Genesis 13 begins with a now wealthy Abram and his nephew, Lot—who was equally wealthy—leaving Egypt and heading back to the land God promised Abram. (verses 1-5) They set up camp, pitch their tents, and fall into their daily routine. It’s human nature to claim your spot and fill it with your things.
But what happens when your uncle loses his house and he and his family move in? What do they do? Uncle helps Dad finally straighten out the garage, where he sets up a cot and creates a ‘man cave’ while Auntie helps Mom in the garden by day and has a happy home in the spare bedroom-office by night. And that no-good kid of theirs doesn’t do anything, except make a mess that you get blamed for, play video games, and oh yeah, share a room with you. Suddenly, your trophies have been displaced, your clothes wedged into one drawer, and there’s a hand towel and a rolled up pair of socks on the floor for your new bed.
And the fighting begins.
You are on edge, waiting for a turn in the bathroom, trying to steal back your bed, and hurrying to get the last piece of bacon so at least you can say you had one. What happened? Your home used to be so peaceful, and according to the conversations you’ve overheard between Dad and Uncle, your cousin has never been confrontational before (tell that to the big welt on the back of your thigh).
The problem is there’s not enough room for two families to live under the same roof. This is a guarantee for strife. There are two ways of doing things, two sets of rules, two expectations, not to mention space constraints, daily routine, and clashing personalities.
In Bill Allen’s book Orson Buggy’s The Big Fang Theory the bully’s mom marries Orson’s dad, and they not only move in together, but they boys have to share a bedroom. What a mess! Privacy is gone and Orson fears for his life.
In Genesis 13:7, Lot’s herdsmen and Abram’s herdsmen are filled with strife. “That’s our watering hole” or “Our cattle were eating here first.” Day in and day out, this escalates into physical altercations. Complaining, fighting, and discourse fill the whole area. And you know how people tend to get more riled up when they are part of a group then when they are on their own. Look at Lord of the Flies.
The cool thing about this section is that the two families were living on the ground God had promised Abram. But how did he resolve the issue? He let Lot choose where he wanted to make camp and Abram would take what was left. Wow. No way would I do that. Of course, Lot chose the greenest grass near the water, the most ideal location for his herdsmen and their families to start their community. Only the plain of Jordan faced Sodom, and this is where Lot pitched his tent. (verse 12)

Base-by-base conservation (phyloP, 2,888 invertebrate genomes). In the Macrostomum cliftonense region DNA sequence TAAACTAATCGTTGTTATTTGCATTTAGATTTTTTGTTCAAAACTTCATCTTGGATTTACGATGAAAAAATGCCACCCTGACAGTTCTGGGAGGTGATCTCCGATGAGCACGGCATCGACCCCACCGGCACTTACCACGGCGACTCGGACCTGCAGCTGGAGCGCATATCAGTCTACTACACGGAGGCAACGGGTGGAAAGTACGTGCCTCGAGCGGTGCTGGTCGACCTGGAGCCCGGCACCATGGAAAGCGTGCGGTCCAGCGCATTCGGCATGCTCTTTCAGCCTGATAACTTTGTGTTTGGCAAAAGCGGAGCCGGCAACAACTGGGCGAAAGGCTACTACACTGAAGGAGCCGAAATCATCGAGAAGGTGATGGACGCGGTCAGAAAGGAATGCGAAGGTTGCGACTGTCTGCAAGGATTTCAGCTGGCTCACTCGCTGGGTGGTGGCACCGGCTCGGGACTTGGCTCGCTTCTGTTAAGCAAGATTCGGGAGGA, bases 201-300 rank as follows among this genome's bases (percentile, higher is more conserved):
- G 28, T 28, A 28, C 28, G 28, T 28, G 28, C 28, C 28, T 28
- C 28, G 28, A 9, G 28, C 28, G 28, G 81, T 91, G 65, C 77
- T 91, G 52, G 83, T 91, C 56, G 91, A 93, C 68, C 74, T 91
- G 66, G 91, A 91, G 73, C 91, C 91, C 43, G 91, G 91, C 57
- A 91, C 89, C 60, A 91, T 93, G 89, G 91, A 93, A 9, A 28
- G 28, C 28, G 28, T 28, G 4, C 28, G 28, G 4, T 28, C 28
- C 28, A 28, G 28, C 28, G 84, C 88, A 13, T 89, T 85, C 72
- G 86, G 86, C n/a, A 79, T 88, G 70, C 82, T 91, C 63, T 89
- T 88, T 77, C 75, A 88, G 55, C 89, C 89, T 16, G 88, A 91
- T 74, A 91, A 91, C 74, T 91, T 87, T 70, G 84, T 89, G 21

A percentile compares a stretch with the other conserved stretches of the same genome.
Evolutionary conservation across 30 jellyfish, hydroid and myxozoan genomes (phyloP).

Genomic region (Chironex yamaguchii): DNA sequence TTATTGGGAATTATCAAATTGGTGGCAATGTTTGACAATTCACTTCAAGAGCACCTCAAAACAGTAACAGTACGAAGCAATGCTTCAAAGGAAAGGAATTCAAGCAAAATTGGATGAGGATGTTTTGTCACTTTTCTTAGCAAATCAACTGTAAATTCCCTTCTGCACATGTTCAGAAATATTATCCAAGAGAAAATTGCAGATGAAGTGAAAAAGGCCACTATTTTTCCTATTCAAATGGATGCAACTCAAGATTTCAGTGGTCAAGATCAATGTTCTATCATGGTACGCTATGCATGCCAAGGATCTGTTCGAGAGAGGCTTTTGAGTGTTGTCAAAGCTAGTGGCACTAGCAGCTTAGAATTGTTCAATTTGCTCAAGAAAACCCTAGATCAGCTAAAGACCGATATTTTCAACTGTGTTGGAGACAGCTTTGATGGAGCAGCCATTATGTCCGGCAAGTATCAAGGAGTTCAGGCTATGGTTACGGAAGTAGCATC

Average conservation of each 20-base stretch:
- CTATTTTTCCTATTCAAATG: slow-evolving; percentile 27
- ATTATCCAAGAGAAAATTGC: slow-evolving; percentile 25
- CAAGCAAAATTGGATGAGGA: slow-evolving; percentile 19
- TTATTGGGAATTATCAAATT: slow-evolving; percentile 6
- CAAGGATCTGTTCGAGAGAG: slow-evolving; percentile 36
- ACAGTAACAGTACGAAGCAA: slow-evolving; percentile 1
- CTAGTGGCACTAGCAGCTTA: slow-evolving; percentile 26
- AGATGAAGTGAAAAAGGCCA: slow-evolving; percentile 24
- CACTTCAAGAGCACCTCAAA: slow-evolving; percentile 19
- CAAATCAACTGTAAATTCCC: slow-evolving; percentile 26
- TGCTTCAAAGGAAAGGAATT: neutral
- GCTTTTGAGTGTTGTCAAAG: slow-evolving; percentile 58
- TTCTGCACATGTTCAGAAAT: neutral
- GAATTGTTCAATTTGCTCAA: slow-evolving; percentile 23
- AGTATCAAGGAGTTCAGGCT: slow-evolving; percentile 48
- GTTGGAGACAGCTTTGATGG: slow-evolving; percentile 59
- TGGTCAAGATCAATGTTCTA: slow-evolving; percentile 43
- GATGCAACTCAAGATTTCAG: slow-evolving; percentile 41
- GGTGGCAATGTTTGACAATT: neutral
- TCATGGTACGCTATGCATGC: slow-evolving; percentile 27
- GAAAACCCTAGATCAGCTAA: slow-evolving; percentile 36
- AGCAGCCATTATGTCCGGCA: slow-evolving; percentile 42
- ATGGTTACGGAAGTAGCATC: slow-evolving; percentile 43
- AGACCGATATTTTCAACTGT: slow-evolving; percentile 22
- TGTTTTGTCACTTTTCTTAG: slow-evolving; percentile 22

There’s two great writing truths to be taken from this chapter. First, get your people in the same place, to need the same things, and strife will naturally follow. Goldilocks and the Three Bears. Divergent. Rita Hayworth and the Shawshank Redemption. If they are forced to share a car or a tent or one of them loses everything and is forced to rely on the other (The Life of Pi), you will provide organic opportunity for your characters to react to the world around them. Want to see who’s really inside someone? Make them uncomfortable, and then take away their security and control. You’ll see the true hearts of your characters, and it may not be so pretty.
The other truth is the idea of placing beauty within walking distance of bad things; bringing the two into the same room. The plain of Jordan was part of God’s promised land. It was the most beautiful part, with lush green grass and cool springs. But it was positioned at Sodom’s door. “But the men of Sodom were wicked and sinners before the Lord exceedingly.” (verse 13) Amidst the beauty, lay wickedness.
When you can show those extremes attempting to coexist in your work, you will evoke strong emotions from your readers. Don’t believe me? Try these images: The beauty of Oz in full Technicolor and then BAM! Black smoke and it’s shattered by the presence of the Wicked Witch of the West. Or Hobbits and dwarves and elves (oh my!) in Rivendell, then BAM! Vile Orcs, broken bodies, and bloodied rivers. Or what about Pinocchio heading over to Pleasure Island? Sounds like a juvenile version of Lot and Sodom, but instead of having a nose that grows with lies, there’s a wife who turns into a pillar of salt with her eyes.
Beauty + Evil = Fear.
Plain and simple.
Find places in your book to add fear and strife through contradictory settings and heart squeezing scenes. Put unlikely characters close, then force them closer. Take everything away that makes them comfortable and then stand back and watch. Tension and strife are bound to happen. Just be close by ready to write them out of it at the very last moment.
(This is an excerpt from Writing Your Novel, Using the Bible as Your Guide, published by A Writer For Life, LLC, which you can purchase from Amazon as a paperback or ebook. For assistance with writing, editing, and marketing your book, visit awriterforlife.com.)